For any project, the issuance of a permit from the SCAQMD is a major milestone. Once the permit is issued, equipment deliveries can be set, contractors can be hired, and — most importantly — work on the project can start.
While I like to take a glass-half-full approach to life, the reality is that permit denials do happen. But that doesn’t mean that’s the end of the story. Even after a denial, you still have options.
Common Reasons for Permit Denials
While there are multiple reasons why a permit might be denied, the most common is when the equipment cannot be expected to comply with all the applicable regulations. Pretty obvious.
Another reason, found in Rule 210, is that the SCAQMD can deny a permit if the applicant has not provided all the required information to deem the application complete within 120 days of filing. Once you submit your permit application, the SCAQMD engineer reviews the material and determines if the application can be deemed complete so that the engineer can start processing the application.
In the case that your application cannot be deemed complete, the SCAQMD will reach out to you with an additional information (AI) request. If you receive an AI, always reply to the permit engineer as soon as possible, even if that means just letting them know when they can expect the requested information. If you’re slow in getting back to them, Rule 210 allows the SCAQMD to flat-out deny your permit if you are not responsive. So don’t dilly-dally!
On a side note, the SCAQMD can also deny your permit under Rule 210 for reasons that pertain to the California Environmental Quality Act (CEQA) process, although that’s a topic for another article.
If you’re a Title V facility, there’s the additional possibility that can be a factor in whether a permit gets issued or denied: Either the EPA or the public can take issue and provide comments that could lead to the denial of your permit application. When this happens, it usually means either that one of these two parties has developed a concern that the proposed equipment cannot comply with the current rules or that the regulatory agency has failed to consider a specific rule(s) for the proposed equipment during the permitting process.
The Denial Cometh
If the SCAQMD denies your permit, Rules 210 and 214 require that the agency notify you within 30 days why your application is being denied. In addition, once the denial is issued, Rule 214 states that another application for the piece of equipment cannot be submitted unless the applicant has resolved the reasons for the denial of the permit.
However, Rule 215 states that you can assume your permit has been denied if the SCAQMD has “[failed] to either approve or deny the application for a permit to construct within the time period specified by Rule 210(d).” In other words, you can assume that your permit is denied if you do not hear from them within the 120-day timeline noted in Rule 210. However, the SCAQMD is pretty good about reaching out to you within the 30-day window. If you haven’t received a notification, check with your permit engineer.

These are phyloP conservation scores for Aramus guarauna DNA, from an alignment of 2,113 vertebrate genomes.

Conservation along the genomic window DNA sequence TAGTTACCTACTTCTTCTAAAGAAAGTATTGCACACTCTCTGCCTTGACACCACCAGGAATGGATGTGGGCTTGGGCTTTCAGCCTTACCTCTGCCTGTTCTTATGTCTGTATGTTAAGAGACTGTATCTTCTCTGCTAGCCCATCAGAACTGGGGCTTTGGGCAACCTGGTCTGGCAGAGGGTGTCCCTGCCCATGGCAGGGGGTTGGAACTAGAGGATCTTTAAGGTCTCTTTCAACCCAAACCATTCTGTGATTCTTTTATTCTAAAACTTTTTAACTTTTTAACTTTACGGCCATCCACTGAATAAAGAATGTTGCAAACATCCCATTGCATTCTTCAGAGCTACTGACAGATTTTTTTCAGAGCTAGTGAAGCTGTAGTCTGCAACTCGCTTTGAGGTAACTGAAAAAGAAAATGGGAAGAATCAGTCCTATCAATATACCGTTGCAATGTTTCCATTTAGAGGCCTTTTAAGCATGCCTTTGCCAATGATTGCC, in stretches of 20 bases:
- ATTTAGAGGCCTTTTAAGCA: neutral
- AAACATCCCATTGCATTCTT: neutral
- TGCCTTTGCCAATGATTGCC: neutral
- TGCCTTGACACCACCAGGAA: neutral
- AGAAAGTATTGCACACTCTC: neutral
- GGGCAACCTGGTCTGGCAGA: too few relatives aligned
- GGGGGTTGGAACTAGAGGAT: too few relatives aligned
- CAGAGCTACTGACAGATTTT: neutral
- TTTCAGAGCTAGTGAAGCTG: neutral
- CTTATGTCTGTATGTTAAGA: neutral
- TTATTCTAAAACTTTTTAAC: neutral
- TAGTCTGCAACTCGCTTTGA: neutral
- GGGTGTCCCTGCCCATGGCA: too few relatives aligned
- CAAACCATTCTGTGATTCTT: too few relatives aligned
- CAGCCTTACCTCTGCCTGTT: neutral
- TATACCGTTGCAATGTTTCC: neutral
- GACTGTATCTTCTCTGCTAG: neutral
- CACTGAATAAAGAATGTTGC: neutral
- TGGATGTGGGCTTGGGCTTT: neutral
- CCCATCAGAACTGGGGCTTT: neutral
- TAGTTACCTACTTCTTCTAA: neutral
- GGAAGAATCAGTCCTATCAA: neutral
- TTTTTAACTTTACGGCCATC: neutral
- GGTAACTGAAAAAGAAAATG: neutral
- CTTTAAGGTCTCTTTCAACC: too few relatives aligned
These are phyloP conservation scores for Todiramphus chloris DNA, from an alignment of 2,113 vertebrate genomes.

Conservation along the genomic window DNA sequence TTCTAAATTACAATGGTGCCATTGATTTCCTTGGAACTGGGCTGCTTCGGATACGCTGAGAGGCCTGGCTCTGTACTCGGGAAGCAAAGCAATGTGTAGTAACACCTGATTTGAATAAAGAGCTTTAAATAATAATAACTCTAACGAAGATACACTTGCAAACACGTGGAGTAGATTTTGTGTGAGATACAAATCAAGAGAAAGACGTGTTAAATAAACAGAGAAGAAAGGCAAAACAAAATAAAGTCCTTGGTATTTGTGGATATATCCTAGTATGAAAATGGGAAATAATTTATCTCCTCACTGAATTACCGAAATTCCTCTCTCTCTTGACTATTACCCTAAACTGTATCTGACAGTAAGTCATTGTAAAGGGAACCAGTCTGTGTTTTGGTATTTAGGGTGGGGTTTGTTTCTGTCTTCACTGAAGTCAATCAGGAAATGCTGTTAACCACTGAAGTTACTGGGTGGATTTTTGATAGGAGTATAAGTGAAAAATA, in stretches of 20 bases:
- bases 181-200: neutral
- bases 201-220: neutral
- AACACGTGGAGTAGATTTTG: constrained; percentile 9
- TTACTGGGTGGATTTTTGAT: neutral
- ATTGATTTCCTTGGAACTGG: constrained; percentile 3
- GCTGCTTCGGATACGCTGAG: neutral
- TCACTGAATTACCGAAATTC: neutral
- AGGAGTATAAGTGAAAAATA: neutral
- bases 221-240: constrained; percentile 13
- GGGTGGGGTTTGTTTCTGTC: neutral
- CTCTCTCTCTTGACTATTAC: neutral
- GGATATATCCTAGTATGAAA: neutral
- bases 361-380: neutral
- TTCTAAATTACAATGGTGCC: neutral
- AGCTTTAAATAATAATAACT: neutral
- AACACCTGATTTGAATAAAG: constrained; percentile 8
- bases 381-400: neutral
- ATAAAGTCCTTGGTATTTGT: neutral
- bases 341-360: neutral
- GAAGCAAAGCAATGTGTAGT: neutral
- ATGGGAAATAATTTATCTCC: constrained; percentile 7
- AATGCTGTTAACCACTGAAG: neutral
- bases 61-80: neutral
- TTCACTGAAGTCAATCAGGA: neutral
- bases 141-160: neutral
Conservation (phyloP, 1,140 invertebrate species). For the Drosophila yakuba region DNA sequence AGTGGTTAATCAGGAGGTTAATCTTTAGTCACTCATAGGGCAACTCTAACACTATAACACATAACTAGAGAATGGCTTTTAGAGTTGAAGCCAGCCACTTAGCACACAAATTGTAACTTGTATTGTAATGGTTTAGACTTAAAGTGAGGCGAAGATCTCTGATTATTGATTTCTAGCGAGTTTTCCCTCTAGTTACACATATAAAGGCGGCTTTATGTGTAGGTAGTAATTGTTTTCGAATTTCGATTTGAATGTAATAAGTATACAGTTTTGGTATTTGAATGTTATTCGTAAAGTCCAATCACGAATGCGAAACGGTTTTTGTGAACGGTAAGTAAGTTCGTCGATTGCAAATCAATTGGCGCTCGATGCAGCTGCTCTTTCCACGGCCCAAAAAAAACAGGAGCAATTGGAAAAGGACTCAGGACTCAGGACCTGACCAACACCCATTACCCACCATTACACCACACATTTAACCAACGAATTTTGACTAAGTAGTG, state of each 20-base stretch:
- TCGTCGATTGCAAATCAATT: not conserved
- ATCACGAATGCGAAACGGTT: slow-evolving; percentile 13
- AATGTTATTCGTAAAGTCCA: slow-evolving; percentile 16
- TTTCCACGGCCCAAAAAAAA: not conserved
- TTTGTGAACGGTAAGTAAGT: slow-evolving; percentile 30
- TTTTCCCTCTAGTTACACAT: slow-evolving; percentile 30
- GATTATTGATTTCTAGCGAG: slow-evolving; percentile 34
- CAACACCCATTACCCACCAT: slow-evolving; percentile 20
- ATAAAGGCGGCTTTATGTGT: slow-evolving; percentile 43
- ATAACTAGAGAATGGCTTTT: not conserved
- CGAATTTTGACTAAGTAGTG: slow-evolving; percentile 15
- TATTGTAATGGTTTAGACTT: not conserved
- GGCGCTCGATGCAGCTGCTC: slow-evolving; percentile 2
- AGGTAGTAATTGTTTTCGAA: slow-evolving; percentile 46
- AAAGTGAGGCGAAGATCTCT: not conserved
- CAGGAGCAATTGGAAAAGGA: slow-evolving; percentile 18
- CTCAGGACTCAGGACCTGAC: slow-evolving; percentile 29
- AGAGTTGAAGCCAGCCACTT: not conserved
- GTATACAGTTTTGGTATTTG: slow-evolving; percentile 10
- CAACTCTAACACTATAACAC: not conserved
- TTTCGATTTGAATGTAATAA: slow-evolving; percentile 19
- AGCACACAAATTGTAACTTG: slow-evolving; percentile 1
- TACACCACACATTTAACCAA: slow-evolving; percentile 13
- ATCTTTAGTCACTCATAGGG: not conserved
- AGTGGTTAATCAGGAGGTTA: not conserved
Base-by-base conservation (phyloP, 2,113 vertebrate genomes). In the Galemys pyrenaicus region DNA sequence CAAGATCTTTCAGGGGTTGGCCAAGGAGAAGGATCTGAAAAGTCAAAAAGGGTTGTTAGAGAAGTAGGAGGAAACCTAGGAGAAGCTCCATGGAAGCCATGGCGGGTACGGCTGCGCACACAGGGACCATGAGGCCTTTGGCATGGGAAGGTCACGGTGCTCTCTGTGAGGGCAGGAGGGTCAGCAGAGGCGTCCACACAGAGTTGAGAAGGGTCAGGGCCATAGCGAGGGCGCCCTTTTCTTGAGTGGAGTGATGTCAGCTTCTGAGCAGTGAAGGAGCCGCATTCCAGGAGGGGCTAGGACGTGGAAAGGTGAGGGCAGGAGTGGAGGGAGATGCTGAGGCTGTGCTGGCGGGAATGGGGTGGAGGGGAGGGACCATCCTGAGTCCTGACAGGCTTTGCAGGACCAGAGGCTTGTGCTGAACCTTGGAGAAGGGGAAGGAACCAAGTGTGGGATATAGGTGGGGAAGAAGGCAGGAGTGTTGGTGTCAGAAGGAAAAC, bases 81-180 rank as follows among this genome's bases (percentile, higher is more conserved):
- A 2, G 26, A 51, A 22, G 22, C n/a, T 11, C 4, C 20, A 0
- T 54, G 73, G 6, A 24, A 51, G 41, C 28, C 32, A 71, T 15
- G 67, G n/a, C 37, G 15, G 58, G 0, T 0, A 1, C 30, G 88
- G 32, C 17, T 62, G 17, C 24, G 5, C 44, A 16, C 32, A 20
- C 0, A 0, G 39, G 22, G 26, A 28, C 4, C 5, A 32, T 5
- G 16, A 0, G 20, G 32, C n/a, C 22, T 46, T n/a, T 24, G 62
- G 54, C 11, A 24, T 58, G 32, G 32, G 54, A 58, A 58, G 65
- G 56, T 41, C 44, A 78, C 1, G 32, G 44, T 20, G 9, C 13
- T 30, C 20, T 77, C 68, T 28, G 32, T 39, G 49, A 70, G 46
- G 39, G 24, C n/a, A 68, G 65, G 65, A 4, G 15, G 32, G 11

Appealing the Denial
Got denied? All hope is not lost. You can still file an appeal with the SCAQMD’s Hearing Board.
Per Rule 216, you have 30 days from the date of the written denial notification to file an appeal. File the appeal with the Clerk of the Board, using the specific SCAQMD Hearing Board form. The filing must include the completed original (printed, single-sided) as well as eight copies of the form (which can be printed double-sided). The written appeal must be submitted along with the required filing fee noted in Rule 303, Table III (currently $282.34 if you’re a small business and $1,889.19 if you’re not, based on the May 4, 2018 version of the rule).
Unless the Hearing Board determines another timeline, the hearing should start within 30 days of the Board receiving your appeal application. At the hearing, you will have an opportunity to present your evidence, documentation, and witnesses. The Board then decides to either uphold or reverse the SCAQMD’s initial decision.
While the SCAQMD does have a mechanism to appeal a denied permit, in our experience, it’s quite rare to need to go down this road, as the SCAQMD’s permit engineers really work with you to be sure that your equipment can be permitted. Obviously, this assumes that you are either aware of all of the SCAQMD’s requirements or have hired a consultant to guide you in the process.